2. When tor was first setup all the servers were privately owned.
    3.Now goverments own a large percentage of the servers on the tor network.
    4 as long as the goverments server are first or last in the hop then they got you.
    5 however they can not control where the server sit in the chain.

    so to summarize if the website was uploaded to the tor network, and they constantly upload videos, then the government could get lucky and catch them that way.

    Now I wait forsomeone with more technical knowledge than me to tell me I am wrong :p
     
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  11. Ryan Elder
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    Ryan Elder Contributing Member

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    Okay thanks. Well after they have uploaded a video, is there a way to erase the trace as to where the video came from?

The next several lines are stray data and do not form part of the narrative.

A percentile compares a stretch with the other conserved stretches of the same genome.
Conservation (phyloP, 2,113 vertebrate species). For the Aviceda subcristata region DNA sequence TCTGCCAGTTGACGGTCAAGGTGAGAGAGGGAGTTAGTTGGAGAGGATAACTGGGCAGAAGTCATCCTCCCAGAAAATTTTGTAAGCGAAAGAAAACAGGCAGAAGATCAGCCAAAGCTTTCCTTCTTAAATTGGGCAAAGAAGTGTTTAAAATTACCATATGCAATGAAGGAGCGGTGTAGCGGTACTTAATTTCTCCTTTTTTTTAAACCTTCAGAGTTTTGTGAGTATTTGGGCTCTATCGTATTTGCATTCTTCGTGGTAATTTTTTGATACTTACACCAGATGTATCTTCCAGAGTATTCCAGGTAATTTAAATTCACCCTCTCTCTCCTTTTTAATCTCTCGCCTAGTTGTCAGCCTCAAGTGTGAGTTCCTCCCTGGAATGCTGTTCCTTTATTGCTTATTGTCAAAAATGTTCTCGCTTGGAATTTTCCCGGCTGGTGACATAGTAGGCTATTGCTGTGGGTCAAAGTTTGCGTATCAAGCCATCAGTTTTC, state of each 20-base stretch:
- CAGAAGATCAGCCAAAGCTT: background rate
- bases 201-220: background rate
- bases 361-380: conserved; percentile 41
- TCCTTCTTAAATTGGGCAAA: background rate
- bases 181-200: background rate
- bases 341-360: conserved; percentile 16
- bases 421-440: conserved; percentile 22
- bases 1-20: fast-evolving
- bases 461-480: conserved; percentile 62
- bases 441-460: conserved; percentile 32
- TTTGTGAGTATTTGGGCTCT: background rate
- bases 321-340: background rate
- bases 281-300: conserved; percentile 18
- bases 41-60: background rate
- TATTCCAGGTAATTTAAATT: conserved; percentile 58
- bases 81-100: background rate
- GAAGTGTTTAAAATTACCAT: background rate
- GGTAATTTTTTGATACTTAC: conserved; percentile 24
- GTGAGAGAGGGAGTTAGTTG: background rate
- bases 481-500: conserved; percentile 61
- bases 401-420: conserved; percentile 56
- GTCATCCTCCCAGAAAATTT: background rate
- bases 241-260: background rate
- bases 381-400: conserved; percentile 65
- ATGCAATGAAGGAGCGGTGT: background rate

12. joeh1234
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    joeh1234 Active Member

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    Do you mean meta data or ip?
     
  13. Ryan Elder
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    Ryan Elder Contributing Member

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    ip. Is meta data traceable to where the video came from as well?
     
  14. joeh1234
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    joeh1234 Active Member

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    ok so what your asking is two separate questions i think.

    1. IP - If they have uploaded via the TOR (onion router network) then the IP isn't traceable other than the way i mentioned in my previous post to you. So for the sake of your story (not trying to tell you how to write it just giving you a template idea). When officer bob starts investigating he isn't going to be able to find the IP (even if officer BOB is fairly clued up on networks, packaging and unpacking information. And as the story progresses he somehow speak to someone at GCHQ (if in the uk) or FBI/CIA(america) etc etc and one of these people says they may be able to help and you could even have the person explain to officer bob how the government have been buying thousands of highend servers and making them part of the TOR network to hopefully get servers to be the first or last node in the 4 node link. (explained in previous reply).